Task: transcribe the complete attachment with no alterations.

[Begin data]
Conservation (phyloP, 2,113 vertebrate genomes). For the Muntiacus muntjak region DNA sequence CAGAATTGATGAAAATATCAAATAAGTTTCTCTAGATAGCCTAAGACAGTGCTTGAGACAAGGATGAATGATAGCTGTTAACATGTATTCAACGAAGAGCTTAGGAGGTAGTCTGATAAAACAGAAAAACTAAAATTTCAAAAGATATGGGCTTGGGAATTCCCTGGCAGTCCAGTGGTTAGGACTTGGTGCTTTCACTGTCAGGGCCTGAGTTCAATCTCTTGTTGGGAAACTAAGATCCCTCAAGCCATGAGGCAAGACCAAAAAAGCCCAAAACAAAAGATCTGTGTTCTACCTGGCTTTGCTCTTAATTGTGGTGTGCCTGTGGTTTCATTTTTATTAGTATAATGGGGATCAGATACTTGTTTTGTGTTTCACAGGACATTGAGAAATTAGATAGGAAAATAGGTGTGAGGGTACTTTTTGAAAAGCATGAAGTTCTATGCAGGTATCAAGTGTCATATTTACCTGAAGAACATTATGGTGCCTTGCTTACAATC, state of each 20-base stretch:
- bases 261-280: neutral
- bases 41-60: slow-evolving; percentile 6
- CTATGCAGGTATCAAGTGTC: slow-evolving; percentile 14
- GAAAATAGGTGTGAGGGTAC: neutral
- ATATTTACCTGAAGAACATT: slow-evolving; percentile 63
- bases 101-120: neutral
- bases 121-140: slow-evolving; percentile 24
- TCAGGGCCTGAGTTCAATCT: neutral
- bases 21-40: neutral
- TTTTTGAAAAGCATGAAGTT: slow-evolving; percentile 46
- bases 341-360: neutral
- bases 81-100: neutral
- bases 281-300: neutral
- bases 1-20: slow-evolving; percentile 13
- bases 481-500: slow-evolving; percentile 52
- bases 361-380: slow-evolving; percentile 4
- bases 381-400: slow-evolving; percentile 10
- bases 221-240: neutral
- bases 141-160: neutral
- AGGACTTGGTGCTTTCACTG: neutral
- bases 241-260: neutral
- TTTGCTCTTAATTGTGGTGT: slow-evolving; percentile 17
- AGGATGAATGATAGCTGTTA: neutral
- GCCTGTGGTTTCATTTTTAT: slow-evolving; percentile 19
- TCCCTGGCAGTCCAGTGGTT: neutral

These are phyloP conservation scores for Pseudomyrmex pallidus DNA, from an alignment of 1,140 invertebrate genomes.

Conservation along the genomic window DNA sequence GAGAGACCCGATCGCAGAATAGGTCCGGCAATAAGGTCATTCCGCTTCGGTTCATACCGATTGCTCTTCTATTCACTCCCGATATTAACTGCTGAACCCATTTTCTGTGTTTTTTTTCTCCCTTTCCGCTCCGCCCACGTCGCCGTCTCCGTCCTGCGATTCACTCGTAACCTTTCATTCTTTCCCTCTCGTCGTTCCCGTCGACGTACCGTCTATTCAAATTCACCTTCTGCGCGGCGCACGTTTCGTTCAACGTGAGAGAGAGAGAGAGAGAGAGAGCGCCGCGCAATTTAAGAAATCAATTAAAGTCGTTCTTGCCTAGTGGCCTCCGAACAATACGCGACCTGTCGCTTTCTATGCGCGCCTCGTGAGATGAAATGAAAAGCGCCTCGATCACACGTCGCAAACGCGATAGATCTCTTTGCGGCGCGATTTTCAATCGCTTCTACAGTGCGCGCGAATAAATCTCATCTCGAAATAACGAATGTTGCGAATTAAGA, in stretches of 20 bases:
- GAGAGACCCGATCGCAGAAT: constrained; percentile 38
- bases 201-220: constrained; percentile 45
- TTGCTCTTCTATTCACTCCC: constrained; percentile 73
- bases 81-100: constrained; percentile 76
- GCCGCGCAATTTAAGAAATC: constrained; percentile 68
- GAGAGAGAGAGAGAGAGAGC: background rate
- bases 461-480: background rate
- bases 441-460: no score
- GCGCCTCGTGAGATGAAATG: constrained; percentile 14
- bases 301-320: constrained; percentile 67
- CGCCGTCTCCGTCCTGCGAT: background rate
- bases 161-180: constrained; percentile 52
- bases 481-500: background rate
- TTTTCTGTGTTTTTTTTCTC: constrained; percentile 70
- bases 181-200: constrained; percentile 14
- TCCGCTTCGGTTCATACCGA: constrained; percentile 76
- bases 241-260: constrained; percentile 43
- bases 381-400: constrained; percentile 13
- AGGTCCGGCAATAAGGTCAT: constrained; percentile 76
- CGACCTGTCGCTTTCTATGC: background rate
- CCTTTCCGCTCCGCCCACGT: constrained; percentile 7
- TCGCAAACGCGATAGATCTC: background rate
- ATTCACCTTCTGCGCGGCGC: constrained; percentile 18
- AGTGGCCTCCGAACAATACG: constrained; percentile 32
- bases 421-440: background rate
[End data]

Conservation (phyloP, 2,113 vertebrate genomes). For the Muntiacus muntjak region DNA sequence CAGAATTGATGAAAATATCAAATAAGTTTCTCTAGATAGCCTAAGACAGTGCTTGAGACAAGGATGAATGATAGCTGTTAACATGTATTCAACGAAGAGCTTAGGAGGTAGTCTGATAAAACAGAAAAACTAAAATTTCAAAAGATATGGGCTTGGGAATTCCCTGGCAGTCCAGTGGTTAGGACTTGGTGCTTTCACTGTCAGGGCCTGAGTTCAATCTCTTGTTGGGAAACTAAGATCCCTCAAGCCATGAGGCAAGACCAAAAAAGCCCAAAACAAAAGATCTGTGTTCTACCTGGCTTTGCTCTTAATTGTGGTGTGCCTGTGGTTTCATTTTTATTAGTATAATGGGGATCAGATACTTGTTTTGTGTTTCACAGGACATTGAGAAATTAGATAGGAAAATAGGTGTGAGGGTACTTTTTGAAAAGCATGAAGTTCTATGCAGGTATCAAGTGTCATATTTACCTGAAGAACATTATGGTGCCTTGCTTACAATC, state of each 20-base stretch:
- bases 261-280: neutral
- bases 41-60: slow-evolving; percentile 6
- CTATGCAGGTATCAAGTGTC: slow-evolving; percentile 14
- GAAAATAGGTGTGAGGGTAC: neutral
- ATATTTACCTGAAGAACATT: slow-evolving; percentile 63
- bases 101-120: neutral
- bases 121-140: slow-evolving; percentile 24
- TCAGGGCCTGAGTTCAATCT: neutral
- bases 21-40: neutral
- TTTTTGAAAAGCATGAAGTT: slow-evolving; percentile 46
- bases 341-360: neutral
- bases 81-100: neutral
- bases 281-300: neutral
- bases 1-20: slow-evolving; percentile 13
- bases 481-500: slow-evolving; percentile 52
- bases 361-380: slow-evolving; percentile 4
- bases 381-400: slow-evolving; percentile 10
- bases 221-240: neutral
- bases 141-160: neutral
- AGGACTTGGTGCTTTCACTG: neutral
- bases 241-260: neutral
- TTTGCTCTTAATTGTGGTGT: slow-evolving; percentile 17
- AGGATGAATGATAGCTGTTA: neutral
- GCCTGTGGTTTCATTTTTAT: slow-evolving; percentile 19
- TCCCTGGCAGTCCAGTGGTT: neutral

These are phyloP conservation scores for Pseudomyrmex pallidus DNA, from an alignment of 1,140 invertebrate genomes.

Conservation along the genomic window DNA sequence GAGAGACCCGATCGCAGAATAGGTCCGGCAATAAGGTCATTCCGCTTCGGTTCATACCGATTGCTCTTCTATTCACTCCCGATATTAACTGCTGAACCCATTTTCTGTGTTTTTTTTCTCCCTTTCCGCTCCGCCCACGTCGCCGTCTCCGTCCTGCGATTCACTCGTAACCTTTCATTCTTTCCCTCTCGTCGTTCCCGTCGACGTACCGTCTATTCAAATTCACCTTCTGCGCGGCGCACGTTTCGTTCAACGTGAGAGAGAGAGAGAGAGAGAGAGCGCCGCGCAATTTAAGAAATCAATTAAAGTCGTTCTTGCCTAGTGGCCTCCGAACAATACGCGACCTGTCGCTTTCTATGCGCGCCTCGTGAGATGAAATGAAAAGCGCCTCGATCACACGTCGCAAACGCGATAGATCTCTTTGCGGCGCGATTTTCAATCGCTTCTACAGTGCGCGCGAATAAATCTCATCTCGAAATAACGAATGTTGCGAATTAAGA, in stretches of 20 bases:
- GAGAGACCCGATCGCAGAAT: constrained; percentile 38
- bases 201-220: constrained; percentile 45
- TTGCTCTTCTATTCACTCCC: constrained; percentile 73
- bases 81-100: constrained; percentile 76
- GCCGCGCAATTTAAGAAATC: constrained; percentile 68
- GAGAGAGAGAGAGAGAGAGC: background rate
- bases 461-480: background rate
- bases 441-460: no score
- GCGCCTCGTGAGATGAAATG: constrained; percentile 14
- bases 301-320: constrained; percentile 67
- CGCCGTCTCCGTCCTGCGAT: background rate
- bases 161-180: constrained; percentile 52
- bases 481-500: background rate
- TTTTCTGTGTTTTTTTTCTC: constrained; percentile 70
- bases 181-200: constrained; percentile 14
- TCCGCTTCGGTTCATACCGA: constrained; percentile 76
- bases 241-260: constrained; percentile 43
- bases 381-400: constrained; percentile 13
- AGGTCCGGCAATAAGGTCAT: constrained; percentile 76
- CGACCTGTCGCTTTCTATGC: background rate
- CCTTTCCGCTCCGCCCACGT: constrained; percentile 7
- TCGCAAACGCGATAGATCTC: background rate
- ATTCACCTTCTGCGCGGCGC: constrained; percentile 18
- AGTGGCCTCCGAACAATACG: constrained; percentile 32
- bases 421-440: background rate